« Go Back

Out of Sight, Out of Mind?

Why winery owners need to check in with service providers

 As a winery owner, you have the option to outsource a number of business services.  There are local experts who can take on many of the mundane chores that can keep an owner awake at night. There are both human- and technology-based compliance service providers, payroll management companies, and bookkeepers who can help you keep up with the myriad regulatory and accounting challenges of life in the wine industry. 

However, outsourcing the work should not mean abdicating responsibility for reviewing and managing both the relationship and the end product created by these providers.

In no case does hiring an outsourced provider relieve you, the business owner, of ultimate responsibility for proper compliance, filing, reporting, or payment of any liabilities associated with an outsourced service. 

Although not the norm, per se, there are enough cases of errors, misapplied payments, misappropriation of funds, and even fraud related to service providers of different kinds to take the threat seriously. After all, it only takes one incident to result in catastrophe. The cause is generally simple neglect (and sometimes blind faith) on the part of the hiring winery that creates an opportunity for the fraudster.

A recent case of fraud, which did not impact any area wineries, involved a New York-based and now defunct payroll provider, MyPayrollHR. This example is a timely reminder of our need to stay engaged with our service providers. Local payroll provider, Payroll Masters, is proactive about recommending their clients monitor their own accounts and stay connected with their team of payroll experts.  Their new client on-boarding package includes a mandatory form for all client employers who  sign up for their services, reminding employers of their ongoing liability for payroll taxes and offering links to Federal and California sites for verifying that electronic funds have been deposited on their behalf.   

As a winery owner, it  behooves you to work closely with each of your service providers.  The majority of service providers are capable and reputable and will appreciate the opportunity to work with you directly on this. 

Our rule of thumb is to trust but verify.  

Here are some actions to consider in working with different service providers:  

Compliance Services

  • Compare funding amounts (paid to provider) with amounts remitted by them to each taxing authority or agency and reconcile your liability each month.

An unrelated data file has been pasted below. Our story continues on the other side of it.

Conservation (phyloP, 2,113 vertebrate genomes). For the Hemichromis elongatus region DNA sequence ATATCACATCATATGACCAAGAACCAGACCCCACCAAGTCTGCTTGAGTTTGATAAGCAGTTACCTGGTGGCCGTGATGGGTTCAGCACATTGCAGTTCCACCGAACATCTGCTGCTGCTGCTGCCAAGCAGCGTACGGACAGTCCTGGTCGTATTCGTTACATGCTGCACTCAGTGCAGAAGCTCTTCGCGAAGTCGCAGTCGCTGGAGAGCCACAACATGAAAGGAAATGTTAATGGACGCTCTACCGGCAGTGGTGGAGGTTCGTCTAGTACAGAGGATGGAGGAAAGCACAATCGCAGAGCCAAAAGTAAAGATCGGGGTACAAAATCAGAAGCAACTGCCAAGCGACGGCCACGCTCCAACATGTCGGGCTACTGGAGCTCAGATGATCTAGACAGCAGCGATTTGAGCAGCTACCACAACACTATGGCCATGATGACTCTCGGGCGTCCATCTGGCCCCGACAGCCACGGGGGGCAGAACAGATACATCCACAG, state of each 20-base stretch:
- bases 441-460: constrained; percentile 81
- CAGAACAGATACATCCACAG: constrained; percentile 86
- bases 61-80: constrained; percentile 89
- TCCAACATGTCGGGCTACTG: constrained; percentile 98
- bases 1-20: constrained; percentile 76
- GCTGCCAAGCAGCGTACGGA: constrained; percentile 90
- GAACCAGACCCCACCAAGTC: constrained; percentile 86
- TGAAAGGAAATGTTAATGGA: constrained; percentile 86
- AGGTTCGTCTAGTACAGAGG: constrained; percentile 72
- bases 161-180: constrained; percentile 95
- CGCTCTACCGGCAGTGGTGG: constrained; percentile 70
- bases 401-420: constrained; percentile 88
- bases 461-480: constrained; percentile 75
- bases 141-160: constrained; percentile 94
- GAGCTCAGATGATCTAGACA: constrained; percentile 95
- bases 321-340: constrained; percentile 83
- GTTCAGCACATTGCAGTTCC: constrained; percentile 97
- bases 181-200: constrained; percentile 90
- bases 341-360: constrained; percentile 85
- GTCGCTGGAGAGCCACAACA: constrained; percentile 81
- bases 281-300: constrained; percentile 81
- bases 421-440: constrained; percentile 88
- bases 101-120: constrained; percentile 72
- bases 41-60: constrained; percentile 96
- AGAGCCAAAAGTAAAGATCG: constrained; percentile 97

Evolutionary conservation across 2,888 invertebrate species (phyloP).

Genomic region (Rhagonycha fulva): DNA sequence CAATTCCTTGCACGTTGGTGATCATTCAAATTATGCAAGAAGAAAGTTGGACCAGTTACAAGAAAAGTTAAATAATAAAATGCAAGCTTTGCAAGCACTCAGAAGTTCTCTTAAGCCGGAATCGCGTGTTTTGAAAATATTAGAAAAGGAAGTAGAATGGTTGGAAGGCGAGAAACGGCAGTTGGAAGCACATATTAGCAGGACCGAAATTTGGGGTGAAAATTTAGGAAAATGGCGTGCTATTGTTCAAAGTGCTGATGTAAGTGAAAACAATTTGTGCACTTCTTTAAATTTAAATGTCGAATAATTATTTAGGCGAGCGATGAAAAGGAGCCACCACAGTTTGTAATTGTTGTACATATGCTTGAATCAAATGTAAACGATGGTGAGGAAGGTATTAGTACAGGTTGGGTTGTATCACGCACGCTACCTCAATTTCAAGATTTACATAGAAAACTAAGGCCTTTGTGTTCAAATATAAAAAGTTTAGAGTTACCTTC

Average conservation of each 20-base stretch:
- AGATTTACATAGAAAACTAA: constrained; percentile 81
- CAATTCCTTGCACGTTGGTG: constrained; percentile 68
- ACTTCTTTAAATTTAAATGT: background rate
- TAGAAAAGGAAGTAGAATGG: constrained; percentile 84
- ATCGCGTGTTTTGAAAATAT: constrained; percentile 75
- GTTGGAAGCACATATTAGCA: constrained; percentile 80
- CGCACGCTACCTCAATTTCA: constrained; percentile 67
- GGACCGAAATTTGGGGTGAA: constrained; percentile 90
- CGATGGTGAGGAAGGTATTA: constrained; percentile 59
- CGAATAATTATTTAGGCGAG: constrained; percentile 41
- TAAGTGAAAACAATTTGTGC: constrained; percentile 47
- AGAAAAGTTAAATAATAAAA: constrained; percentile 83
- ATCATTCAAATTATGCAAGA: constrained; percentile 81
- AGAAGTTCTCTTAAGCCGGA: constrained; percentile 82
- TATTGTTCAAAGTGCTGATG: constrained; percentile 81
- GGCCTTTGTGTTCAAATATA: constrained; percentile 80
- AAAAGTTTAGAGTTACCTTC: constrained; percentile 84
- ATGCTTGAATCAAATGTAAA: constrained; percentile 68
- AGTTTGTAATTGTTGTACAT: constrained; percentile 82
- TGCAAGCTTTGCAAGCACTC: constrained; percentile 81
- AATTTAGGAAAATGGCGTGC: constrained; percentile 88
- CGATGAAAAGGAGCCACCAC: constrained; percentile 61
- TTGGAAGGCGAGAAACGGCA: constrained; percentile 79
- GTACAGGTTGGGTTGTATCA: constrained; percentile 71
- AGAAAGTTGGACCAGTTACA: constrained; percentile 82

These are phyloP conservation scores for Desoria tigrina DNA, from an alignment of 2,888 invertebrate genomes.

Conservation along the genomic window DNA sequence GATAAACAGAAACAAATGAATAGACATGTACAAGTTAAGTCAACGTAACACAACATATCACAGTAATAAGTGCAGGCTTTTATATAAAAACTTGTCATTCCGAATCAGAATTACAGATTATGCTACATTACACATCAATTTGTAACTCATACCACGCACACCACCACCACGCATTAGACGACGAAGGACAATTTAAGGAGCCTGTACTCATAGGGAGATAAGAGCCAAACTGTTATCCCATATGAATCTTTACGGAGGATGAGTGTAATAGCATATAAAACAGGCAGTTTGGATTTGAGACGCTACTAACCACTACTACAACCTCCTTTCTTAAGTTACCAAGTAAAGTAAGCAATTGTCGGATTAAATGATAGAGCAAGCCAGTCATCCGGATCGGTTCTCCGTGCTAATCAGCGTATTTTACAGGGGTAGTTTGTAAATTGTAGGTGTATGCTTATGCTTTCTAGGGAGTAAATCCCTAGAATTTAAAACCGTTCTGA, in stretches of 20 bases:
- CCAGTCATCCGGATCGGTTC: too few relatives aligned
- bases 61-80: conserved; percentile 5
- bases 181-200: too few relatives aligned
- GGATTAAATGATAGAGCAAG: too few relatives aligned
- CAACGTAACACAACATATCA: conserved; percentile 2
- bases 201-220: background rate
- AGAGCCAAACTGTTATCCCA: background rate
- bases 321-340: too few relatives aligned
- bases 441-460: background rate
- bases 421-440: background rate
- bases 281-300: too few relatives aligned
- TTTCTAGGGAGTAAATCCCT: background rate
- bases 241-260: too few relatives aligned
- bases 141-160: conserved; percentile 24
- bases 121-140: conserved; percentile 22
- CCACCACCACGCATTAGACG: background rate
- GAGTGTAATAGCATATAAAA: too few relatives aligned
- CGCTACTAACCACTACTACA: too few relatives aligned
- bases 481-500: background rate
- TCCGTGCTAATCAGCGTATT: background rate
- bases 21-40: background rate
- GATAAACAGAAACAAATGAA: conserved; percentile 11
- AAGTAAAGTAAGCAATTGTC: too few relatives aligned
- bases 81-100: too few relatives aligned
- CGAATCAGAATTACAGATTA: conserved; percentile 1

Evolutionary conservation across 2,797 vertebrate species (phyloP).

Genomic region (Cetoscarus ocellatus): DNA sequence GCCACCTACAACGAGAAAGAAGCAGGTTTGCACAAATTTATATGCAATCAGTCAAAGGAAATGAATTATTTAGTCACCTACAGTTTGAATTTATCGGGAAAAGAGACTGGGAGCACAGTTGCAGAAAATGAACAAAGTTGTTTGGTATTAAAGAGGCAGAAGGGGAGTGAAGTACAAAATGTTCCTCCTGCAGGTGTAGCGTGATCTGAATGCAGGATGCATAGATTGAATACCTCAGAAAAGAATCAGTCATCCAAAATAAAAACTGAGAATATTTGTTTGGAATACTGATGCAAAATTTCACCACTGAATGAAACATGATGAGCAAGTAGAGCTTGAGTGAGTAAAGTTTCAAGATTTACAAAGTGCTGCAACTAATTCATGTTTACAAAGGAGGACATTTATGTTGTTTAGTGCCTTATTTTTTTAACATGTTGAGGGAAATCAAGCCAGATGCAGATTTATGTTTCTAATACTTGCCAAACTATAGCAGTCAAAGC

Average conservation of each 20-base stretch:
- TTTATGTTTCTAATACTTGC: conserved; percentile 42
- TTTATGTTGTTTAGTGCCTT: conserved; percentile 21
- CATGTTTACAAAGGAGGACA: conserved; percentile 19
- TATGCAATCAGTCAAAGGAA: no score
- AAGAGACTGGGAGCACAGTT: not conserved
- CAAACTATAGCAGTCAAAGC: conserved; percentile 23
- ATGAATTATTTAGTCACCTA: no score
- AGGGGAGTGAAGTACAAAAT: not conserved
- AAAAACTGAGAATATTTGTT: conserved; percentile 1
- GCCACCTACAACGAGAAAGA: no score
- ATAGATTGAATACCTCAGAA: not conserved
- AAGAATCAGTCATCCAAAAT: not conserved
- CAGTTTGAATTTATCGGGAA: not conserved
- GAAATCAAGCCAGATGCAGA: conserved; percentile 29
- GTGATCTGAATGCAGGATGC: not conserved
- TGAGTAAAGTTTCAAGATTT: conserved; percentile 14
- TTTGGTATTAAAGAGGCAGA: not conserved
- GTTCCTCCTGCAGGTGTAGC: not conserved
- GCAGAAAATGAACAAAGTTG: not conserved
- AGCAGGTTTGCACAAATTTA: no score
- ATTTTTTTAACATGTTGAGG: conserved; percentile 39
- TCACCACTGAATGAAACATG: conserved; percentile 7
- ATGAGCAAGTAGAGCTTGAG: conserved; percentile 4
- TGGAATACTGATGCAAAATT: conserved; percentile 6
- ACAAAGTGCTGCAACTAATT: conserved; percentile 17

• Verify the status of state licenses periodically. 
  • Ask for the following information by jurisdiction: Amounts collected from customers (should come from your point of sale system), remitted, and outstanding each month.
  • Review information contained in your ShipCompliant application to make sure the correct sales tax rates and licensing data is being applied.
  • Periodically review your software application settings to ensure that tax rate updates and licensing changes are current. 
  • At the end of each month, create a schedule that reconciles your sales tax liability account (on the balance sheet) to the balances shown by your compliance provider. 

Payroll Management Services

  • Review payroll reports by period, keeping track of amounts withheld and remitted.
  • Validate benefit payments, like 401K contributions and health insurance deductions, to make sure they are being remitted timely. 
  • Make sure you (or your bookkeeper) are recording wages at the gross payroll amount, not net of withholding. 
  • After signing up for online payments at the IRS and California websites, review your deposit history.  While the timing of deposits might not coincide exactly with amounts withheld, you should be able to match deductions with remittances.  

Bookkeeping Services

  • At the very least, review your winery financial statements. Create a month-by-month view of both your income statement and balance sheet and note any unusual amounts in each month, then talk with your bookkeeper about those items. 
  • Next, ask to see the bank reconciliation reports and look for outstanding uncleared transactions that are older than one year. 
  • Review the vendor list for any names you don’t recognize and examine key vendors for invoice handling.
  • Many of today’s online accounting applications have a direct feed from the bank to your accounting software.  While this saves time for matching and reconciling payments, your bookkeeper will still need access to bank statements at the end of each month.
  • There are other “fetching” applications like HubDoc and Receipt Bank that can enable your bookkeeper to access statements without direct access to your bank account. Otherwise, create read-only access to your online banking for your bookkeeper if needed. 
  • If you see a large number of entries in Accounts Payable that are coded as “expense” transaction types in QuickBooks Online or Desktop, these transactions are being entered from the payment detail.  This often means that original invoices have not been reviewed or attached.  While this doesn’t indicate fraud, it could indicate coding errors on your financial statements or a need for better internal controls.
  • Learn more about working with accountants at our upcoming class on November 12th. 

The Bottom Line: Apply Caution, Not Panic

Relying on experts for assistance in specialized areas is an effective way to free up time to focus on other important winery tasks.  But it is not an excuse for failing to review or supervise others who provide important services for your business.  By maintaining open communication, establishing clear procedures, and monitoring reports and payments, everyone will be in a better position to do their best work, and you are free to focus on other aspects of your business.